Inside the making of Harry Styles’ gay cop movie, My Policeman
Entertainment News

Inside the making of Harry Styles’ gay cop movie, My Policeman

From meeting director Michael Grandage in the weeks before the pandemic to weeks of rehearsals with Emma Corrin and David Dawson, here’s how Styles kitted up for his biggest performance yet

In June last year, filming for My Policeman — Amazon’s multi-million dollar adaptation of Bethan Roberts’ ’50s-set gay romance novel, centring on the ill-fated romance of Tom, the eponymous lawman, and Patrick, his museum curator lover — took musician-turned-actor Harry Styles and the hitherto unknown David Dawson to Venice.

They were there to shoot a series of scenes in the movie’s third act, when the clandestine lovers embark on a sojourn to the ancient Italian city. They have a wonderful time, unshackled from the prejudices of their native England, but it percolates with tragic inevitability: the sense that this is a dream, that it is a finite moment, weighs heavily in the air.

Of course, shooting a film with the most famous pop star on the planet comes with its own set of hurdles. “We did a lot of pre-planning to disguise the name of the film, to do all sorts of things to [prevent fans from turning up],” says director Michael Grandage. But not much of that did happen — until Venice. “Suddenly, we realised there was a lot of interest at the end of the canals. We could hear all sorts of screaming going on. But we actually managed to have a pretty successful shoot,” he says. “I’ll say this about Harry’s fans: they are phenomenally respectful people. If a fan is a mirror of the person they are following, that doesn’t surprise me.”

If My Policeman remains one of the most hotly anticipated films of the year, ahead of its release in cinemas in mid-October (with a Prime Video drop to come in November), it’s for one man: Harry Styles. It all began in early 2020, just before the Covid-19 pandemic sent the world into stasis – and, atypical of the Hollywood casting process, it was actually Styles who offered his services. “So I took a meeting in my office in London,” recalls Grandage. “The person who arrived was incredibly informed: he’d not just read the novel, at least once, he’d read the screenplay many times. I was sitting opposite somebody who was making a case for why they wanted to play Tom Burgess. I didn’t have to sell it.”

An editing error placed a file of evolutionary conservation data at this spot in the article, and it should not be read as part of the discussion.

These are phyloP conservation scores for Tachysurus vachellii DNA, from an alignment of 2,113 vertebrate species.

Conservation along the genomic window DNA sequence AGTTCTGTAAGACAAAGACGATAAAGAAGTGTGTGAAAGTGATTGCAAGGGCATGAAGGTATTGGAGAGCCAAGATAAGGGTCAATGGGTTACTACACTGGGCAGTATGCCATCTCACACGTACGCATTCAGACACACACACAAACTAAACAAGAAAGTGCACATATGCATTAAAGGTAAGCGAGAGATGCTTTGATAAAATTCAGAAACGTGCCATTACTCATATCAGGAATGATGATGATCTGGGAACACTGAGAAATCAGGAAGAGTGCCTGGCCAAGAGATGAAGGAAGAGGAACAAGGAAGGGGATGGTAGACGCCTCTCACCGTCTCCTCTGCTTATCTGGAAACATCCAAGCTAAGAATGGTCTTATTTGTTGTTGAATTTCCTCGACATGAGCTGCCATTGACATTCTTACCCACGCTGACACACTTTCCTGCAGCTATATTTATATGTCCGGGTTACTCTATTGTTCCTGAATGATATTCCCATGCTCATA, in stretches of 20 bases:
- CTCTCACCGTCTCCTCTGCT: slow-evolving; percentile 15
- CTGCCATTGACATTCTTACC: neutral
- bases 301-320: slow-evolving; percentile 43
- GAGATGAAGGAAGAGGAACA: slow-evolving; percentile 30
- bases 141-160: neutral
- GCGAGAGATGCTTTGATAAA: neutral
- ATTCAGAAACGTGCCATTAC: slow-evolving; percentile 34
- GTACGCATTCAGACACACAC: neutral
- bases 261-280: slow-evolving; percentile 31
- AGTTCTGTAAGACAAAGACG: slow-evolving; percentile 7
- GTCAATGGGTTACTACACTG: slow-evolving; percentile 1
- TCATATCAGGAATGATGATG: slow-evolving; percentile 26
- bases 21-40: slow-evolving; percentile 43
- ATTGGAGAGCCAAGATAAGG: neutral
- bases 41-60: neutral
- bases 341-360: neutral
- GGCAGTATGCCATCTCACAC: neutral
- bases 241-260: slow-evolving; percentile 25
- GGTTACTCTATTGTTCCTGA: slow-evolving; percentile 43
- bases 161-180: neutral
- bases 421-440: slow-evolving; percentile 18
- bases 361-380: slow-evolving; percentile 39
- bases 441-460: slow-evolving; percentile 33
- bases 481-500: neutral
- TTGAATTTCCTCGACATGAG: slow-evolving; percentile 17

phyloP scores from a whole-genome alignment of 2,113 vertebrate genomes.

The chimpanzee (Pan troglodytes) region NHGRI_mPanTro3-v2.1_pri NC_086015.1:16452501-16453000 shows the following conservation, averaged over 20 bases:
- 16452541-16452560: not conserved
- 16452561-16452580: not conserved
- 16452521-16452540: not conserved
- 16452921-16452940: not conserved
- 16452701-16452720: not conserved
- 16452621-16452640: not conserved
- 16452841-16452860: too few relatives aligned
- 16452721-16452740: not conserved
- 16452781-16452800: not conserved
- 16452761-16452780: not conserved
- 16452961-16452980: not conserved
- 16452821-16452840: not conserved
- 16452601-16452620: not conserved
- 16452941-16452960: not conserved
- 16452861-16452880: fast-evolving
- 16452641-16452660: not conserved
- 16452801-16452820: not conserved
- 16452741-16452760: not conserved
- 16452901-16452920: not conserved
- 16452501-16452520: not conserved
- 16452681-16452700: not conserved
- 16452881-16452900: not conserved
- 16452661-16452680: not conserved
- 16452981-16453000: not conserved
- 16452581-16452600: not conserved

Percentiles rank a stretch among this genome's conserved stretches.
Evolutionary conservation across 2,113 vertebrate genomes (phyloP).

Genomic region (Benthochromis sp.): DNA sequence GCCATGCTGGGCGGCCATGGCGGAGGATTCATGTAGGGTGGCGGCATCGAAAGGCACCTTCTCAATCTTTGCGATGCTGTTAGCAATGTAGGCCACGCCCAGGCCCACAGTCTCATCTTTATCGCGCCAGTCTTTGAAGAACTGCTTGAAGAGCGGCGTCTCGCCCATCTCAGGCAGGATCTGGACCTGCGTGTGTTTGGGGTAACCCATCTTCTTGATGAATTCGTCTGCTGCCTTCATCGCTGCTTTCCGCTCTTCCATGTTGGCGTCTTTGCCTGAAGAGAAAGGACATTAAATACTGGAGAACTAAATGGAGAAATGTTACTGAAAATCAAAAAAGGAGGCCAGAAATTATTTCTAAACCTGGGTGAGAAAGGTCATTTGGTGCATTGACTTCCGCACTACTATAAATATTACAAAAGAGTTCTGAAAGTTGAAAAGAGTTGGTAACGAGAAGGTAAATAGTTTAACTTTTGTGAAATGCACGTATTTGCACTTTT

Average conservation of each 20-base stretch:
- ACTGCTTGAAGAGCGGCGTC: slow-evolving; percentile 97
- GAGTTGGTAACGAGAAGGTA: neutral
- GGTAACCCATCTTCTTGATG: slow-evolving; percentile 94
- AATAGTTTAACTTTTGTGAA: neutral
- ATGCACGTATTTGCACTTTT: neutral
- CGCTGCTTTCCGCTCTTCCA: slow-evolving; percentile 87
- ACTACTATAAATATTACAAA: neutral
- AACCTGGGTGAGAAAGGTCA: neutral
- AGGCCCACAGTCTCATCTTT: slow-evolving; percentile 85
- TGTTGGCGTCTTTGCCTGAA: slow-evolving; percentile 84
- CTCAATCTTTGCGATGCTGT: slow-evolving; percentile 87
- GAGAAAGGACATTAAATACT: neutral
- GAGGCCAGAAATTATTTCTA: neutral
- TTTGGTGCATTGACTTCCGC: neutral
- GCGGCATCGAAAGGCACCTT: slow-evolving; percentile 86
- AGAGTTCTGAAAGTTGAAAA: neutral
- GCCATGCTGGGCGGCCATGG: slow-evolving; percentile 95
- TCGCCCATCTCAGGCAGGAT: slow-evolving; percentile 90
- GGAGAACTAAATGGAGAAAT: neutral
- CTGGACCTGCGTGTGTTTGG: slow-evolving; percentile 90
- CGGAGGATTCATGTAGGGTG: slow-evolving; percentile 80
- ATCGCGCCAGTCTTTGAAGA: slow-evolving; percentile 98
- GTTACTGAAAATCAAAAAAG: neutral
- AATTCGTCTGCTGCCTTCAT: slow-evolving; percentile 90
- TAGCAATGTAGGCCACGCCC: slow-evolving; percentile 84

Prior to that meeting with Grandage, we’d only seen Styles on the big screen twice — no, not counting One Direction: This Is Us, or sequel Where We Are – and both were minor roles. His most affective part came in Christopher Nolan’s epic war drama Dunkirk as a perennially anxious English soldier. Later, a 30-second bookend cameo as Eros, the latest MCU goodie-among-goodies, after the credits in Eternals. “It was really about the risk of somebody who at that moment had only done [Dunkirk],” Grandage continues. “For me, it’s about whether you see something that excites you, or interests you in what they’re saying. And I did with him.”